the core purpose of a Minimum Viable Product is to gather data.”
The following figure shows the cycle of validated learning by Eric Ries.
The Innovation Accounting Framework
Eric Ries coint in his book The Lean Startup also the term Innovation Accounting. This framework consists of three learning milestones which illustrates the “Build – Measure –Learn” Feedback Loop:
- Minimum Viable Product (MVP): Establish a baseline to test assumptions and gather objective data.
- Tune the Engine: Quickly adjust and move towards the goal, based on the data gathered.
- Pivot or persevere: Decide based on the validated learning, whether you want to change the direction of development (Pivot) or pursue the idea and deliver additional value (Persevere).
Lean thinking defines value as providing benefit to the customer; anything else is waste. Therefore, a fast feedback loop is essential to validate learning and reduce waste. Applying the learning obtained from real customer feedback results in increased predictability, decreased waste, and improved shareholder value.
What is Minimum And What is Viable?
According to the above described definition of Ries an MVP is the first version of a product, the solution to a problem and it’s one that contains enough features of high enough quality to attract a first set of customers and crucially to gather valuable feedback and information about how customers use and value that product.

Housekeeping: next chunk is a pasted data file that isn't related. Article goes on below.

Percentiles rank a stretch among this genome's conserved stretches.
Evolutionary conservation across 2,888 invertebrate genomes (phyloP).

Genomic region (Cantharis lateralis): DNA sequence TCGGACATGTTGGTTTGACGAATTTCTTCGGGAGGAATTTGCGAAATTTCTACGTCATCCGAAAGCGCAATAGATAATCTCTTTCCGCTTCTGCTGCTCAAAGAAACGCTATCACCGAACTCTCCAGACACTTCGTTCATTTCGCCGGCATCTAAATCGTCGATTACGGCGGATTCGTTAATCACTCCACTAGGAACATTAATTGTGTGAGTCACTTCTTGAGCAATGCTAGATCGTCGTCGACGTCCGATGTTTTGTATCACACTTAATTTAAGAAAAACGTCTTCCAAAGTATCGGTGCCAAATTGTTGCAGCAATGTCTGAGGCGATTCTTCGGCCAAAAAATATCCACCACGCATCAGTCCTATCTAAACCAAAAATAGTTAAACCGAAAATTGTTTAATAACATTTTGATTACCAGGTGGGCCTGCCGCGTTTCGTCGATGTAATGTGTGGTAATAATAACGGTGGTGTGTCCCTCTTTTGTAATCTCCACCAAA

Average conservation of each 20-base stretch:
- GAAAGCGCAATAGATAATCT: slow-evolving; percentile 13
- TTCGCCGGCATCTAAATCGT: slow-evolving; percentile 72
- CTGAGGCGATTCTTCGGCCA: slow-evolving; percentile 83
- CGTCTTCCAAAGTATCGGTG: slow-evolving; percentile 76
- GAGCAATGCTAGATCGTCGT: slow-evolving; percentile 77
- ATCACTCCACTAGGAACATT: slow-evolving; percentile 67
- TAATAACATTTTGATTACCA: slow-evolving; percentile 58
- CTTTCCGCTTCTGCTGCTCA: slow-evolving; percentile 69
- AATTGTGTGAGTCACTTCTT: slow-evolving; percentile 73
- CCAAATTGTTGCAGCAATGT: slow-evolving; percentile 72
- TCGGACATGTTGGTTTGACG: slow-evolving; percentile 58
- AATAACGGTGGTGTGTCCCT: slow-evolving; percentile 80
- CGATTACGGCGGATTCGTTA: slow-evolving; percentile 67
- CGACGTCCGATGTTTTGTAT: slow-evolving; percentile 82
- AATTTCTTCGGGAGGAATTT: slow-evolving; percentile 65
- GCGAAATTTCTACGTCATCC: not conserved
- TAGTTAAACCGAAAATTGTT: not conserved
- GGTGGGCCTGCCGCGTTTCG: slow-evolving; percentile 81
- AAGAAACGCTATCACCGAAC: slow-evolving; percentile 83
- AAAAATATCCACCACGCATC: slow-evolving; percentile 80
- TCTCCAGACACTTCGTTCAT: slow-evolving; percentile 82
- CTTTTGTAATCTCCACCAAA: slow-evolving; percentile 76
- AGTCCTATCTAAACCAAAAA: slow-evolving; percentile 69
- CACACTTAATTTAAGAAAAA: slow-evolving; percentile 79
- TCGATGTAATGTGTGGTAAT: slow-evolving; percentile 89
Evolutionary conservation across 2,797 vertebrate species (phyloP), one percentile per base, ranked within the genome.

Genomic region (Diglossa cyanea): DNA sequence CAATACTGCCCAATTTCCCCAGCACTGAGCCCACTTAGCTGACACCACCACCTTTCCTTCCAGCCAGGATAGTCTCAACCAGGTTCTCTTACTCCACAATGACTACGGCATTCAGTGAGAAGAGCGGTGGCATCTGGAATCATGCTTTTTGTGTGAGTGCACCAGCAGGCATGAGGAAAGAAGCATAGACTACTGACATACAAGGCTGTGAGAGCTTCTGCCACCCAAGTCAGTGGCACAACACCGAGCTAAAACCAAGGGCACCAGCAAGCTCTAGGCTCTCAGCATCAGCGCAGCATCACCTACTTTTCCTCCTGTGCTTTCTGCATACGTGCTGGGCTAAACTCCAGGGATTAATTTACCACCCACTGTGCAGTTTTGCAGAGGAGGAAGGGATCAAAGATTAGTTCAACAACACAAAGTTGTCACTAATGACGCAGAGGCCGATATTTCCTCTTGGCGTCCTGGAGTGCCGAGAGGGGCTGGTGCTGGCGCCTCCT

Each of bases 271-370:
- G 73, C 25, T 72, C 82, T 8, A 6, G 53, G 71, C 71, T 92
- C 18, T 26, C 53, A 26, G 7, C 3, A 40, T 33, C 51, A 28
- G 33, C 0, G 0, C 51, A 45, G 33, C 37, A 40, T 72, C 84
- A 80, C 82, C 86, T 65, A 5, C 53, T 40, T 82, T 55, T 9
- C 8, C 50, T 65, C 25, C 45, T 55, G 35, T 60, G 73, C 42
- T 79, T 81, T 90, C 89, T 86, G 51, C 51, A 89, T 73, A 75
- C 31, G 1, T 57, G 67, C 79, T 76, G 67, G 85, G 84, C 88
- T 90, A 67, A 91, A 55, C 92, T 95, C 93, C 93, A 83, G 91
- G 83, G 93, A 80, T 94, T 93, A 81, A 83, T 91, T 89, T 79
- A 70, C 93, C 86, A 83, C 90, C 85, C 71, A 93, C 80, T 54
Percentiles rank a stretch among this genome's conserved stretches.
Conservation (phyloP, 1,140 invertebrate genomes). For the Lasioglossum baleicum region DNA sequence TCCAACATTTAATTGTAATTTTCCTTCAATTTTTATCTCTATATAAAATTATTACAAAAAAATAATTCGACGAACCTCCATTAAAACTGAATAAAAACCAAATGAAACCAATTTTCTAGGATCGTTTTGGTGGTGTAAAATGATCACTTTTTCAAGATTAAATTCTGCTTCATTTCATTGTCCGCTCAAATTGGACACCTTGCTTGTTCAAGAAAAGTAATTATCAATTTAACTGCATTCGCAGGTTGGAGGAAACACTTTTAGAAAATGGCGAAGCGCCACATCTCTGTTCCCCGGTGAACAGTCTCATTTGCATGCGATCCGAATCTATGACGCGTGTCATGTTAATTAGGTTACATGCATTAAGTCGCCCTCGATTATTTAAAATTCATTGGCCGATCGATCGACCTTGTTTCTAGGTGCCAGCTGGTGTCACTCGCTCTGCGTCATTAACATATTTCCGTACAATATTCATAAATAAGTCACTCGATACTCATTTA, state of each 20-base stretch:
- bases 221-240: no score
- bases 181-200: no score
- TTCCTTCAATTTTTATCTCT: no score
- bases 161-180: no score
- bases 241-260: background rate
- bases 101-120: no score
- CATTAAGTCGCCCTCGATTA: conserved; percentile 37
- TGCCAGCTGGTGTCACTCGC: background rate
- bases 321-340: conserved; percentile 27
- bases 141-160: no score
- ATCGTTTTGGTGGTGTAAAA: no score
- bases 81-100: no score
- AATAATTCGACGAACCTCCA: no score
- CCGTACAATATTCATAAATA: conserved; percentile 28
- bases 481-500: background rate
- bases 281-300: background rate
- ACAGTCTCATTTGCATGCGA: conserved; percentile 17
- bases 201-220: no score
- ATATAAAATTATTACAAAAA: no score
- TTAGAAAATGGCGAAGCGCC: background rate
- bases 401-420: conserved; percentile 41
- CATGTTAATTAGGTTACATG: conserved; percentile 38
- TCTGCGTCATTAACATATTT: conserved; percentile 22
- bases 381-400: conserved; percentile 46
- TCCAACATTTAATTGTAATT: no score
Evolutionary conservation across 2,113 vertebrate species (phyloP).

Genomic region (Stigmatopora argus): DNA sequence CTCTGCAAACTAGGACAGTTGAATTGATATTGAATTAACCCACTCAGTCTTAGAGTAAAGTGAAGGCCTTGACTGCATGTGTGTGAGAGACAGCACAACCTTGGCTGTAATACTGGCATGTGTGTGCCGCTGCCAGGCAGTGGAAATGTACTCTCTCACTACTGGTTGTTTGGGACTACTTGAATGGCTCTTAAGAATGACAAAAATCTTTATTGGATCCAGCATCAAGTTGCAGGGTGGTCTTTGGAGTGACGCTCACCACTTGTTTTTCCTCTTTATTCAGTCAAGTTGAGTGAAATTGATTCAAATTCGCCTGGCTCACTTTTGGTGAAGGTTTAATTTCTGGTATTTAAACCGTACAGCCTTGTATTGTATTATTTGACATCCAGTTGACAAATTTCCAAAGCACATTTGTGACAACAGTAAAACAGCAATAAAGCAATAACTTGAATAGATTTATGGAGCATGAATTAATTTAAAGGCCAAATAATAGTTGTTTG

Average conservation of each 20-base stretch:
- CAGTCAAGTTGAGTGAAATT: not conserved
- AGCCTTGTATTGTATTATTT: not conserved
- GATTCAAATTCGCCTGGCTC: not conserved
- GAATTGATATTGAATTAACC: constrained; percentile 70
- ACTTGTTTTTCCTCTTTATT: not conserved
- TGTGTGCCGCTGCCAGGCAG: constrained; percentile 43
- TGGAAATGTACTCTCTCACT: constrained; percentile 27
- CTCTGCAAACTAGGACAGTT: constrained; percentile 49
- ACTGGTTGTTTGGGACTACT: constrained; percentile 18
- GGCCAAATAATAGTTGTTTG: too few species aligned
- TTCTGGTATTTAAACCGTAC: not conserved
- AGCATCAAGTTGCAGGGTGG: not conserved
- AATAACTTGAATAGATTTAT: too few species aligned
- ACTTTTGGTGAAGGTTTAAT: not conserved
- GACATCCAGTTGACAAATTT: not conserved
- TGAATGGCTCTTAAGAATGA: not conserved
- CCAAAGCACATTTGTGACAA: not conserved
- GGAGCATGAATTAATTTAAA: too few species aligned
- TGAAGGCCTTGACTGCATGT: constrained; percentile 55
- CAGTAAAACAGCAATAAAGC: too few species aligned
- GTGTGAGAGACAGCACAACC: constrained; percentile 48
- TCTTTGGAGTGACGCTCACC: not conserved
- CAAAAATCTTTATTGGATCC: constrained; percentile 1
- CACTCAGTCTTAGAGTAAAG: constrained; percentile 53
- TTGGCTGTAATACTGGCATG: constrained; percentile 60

The core purpose of a minimum viable product is to gather data.
But What Is Minimum and What Is Viable?
Minimum means: A minimal viable product doesn’t mean it is half finished or the absolute minimum functionality that you can get away. It means doing a small number of things to a high standard produced with less effort.
Viable means: Something that is capable of doing what it is intended to do.
Creating a viable product with minimal features and little effort offers the opportunity to question and assess assumptions and ideas, opportunities and risks as quickly as possible. You only need the feedback of the users.
Here You Can Find Even More Knowledge
This was an overview about the Minimum Viable Product. What is your experience with MVPs? Do you agree with my statements in this article or do you have a different opinion? Share your experience with the readers in the comment box below so we can all get a broader view. Thank you!